Memorable Data Visualizations

Memorable Data Visualizations

There is something about the science of data visualization that absolutely captures our imagination. In fact, we used the science of sight and the power of human pattern recognition to create VisualCue in the first place. We saw that there was  problem with spreadsheets and the standard graphs and charts that were used to visualize them- they weren’t very memorable or easy to understand.

So we used icons and colors to present that same information in a different way. After the very first VisualCue experiments in 2007 we discovered a very interesting side effect of our presentation layer: people remembered the data more easily after having seen it in VisualCue.

This week we stumbled across a research paper written last year that finally sheds some light on why.

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Augmented Data Visualization

Last Friday we wrote about augmented reality for pretty obvious reasons: seems everyone out there is playing Pokemon Go and thus are thinking about different ways that technology can interact with the world around us.

True to VisualCue form we did a little digging after we wrote about it on Friday and are happy to present the results of a weekend of research and reading into exactly how the worlds of augmented reality and data visualization are linked.

We’ll go into greater detail below but just for now let’s put the main point first: the successful blending of augmented reality and data visualization is going to depend on mitigating both visual and information overload.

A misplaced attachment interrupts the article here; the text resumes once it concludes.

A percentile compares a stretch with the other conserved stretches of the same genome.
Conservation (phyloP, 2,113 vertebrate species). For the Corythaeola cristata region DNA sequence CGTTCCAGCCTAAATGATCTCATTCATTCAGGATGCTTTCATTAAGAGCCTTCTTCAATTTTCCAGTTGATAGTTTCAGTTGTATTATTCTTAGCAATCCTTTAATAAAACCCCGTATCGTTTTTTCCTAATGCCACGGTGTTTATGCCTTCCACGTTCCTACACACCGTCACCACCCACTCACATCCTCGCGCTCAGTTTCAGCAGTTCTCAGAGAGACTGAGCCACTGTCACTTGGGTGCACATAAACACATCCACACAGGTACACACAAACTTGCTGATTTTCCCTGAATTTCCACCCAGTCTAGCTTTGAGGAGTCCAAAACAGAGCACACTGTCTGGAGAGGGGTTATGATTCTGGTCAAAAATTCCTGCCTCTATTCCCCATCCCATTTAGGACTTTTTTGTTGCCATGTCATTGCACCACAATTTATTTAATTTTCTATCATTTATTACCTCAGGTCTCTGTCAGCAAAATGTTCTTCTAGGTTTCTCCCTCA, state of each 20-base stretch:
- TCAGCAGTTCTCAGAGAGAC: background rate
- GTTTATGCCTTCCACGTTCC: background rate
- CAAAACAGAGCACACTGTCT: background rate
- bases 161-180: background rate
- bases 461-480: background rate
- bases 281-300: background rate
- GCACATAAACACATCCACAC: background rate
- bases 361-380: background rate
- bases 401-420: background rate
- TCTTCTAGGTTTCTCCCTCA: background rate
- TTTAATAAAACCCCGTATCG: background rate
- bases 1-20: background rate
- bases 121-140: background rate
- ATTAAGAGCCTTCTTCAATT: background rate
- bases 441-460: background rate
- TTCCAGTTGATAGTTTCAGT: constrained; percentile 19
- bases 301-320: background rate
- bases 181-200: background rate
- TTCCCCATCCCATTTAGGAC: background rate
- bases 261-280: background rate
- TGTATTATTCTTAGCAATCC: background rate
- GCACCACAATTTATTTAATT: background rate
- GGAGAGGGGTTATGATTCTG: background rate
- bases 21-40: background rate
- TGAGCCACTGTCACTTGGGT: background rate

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The Do's and Don'ts of Dashboards

In the April 2016 issue of Computers in Libraries author Susan Gardner Archambault brings up a number of interesting points about the use of data visualization in one of mankind’s most storied and worthwhile inventions: the library.

When most of think about libraries we tend to think of shelves of books and people telling us to be quiet no matter how silent we were being.

This article, however, not only sheds light on the modern library but contains useful information for anyone, even those not currently contemplating starting or improving their own library, with some of the major do’s and don’ts of what goes into a good dashboard. And who better to educate us than those who work in the library?

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The Death of the Dashboard

VisualCue is a friendly company. Honestly. At heart we are just a bunch of data enthusiasts on a mission to help the world use information better.